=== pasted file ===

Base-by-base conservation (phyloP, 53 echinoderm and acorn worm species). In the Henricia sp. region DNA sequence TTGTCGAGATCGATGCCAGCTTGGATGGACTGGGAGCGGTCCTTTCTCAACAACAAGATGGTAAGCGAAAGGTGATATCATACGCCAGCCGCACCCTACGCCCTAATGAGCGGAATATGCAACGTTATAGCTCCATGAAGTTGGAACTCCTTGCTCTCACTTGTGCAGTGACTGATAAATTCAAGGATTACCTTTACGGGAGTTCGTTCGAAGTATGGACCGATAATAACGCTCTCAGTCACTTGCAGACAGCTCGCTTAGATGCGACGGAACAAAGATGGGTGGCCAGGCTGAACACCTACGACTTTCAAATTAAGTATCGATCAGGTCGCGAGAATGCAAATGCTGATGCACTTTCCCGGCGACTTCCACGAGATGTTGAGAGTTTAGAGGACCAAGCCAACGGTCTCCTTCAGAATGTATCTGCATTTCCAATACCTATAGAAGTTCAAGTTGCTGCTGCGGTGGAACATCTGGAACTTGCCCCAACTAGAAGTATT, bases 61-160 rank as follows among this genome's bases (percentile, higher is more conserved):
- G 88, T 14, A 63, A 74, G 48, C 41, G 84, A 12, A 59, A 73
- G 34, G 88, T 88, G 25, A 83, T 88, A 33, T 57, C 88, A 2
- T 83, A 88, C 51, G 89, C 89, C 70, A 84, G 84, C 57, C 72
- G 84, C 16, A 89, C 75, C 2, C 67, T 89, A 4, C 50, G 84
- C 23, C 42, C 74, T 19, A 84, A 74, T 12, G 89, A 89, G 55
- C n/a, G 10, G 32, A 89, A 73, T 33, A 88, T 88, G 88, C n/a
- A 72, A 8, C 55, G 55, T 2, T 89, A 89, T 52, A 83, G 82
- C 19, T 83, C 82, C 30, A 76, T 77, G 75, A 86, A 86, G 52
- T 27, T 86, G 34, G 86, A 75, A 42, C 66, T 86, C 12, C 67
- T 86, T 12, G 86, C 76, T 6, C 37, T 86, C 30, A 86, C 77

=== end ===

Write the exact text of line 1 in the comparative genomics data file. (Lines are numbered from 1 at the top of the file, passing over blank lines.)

Base-by-base conservation (phyloP, 53 echinoderm and acorn worm species). In the Henricia sp. region DNA sequence TTGTCGAGATCGATGCCAGCTTGGATGGACTGGGAGCGGTCCTTTCTCAACAACAAGATGGTAAGCGAAAGGTGATATCATACGCCAGCCGCACCCTACGCCCTAATGAGCGGAATATGCAACGTTATAGCTCCATGAAGTTGGAACTCCTTGCTCTCACTTGTGCAGTGACTGATAAATTCAAGGATTACCTTTACGGGAGTTCGTTCGAAGTATGGACCGATAATAACGCTCTCAGTCACTTGCAGACAGCTCGCTTAGATGCGACGGAACAAAGATGGGTGGCCAGGCTGAACACCTACGACTTTCAAATTAAGTATCGATCAGGTCGCGAGAATGCAAATGCTGATGCACTTTCCCGGCGACTTCCACGAGATGTTGAGAGTTTAGAGGACCAAGCCAACGGTCTCCTTCAGAATGTATCTGCATTTCCAATACCTATAGAAGTTCAAGTTGCTGCTGCGGTGGAACATCTGGAACTTGCCCCAACTAGAAGTATT, bases 61-160 rank as follows among this genome's bases (percentile, higher is more conserved):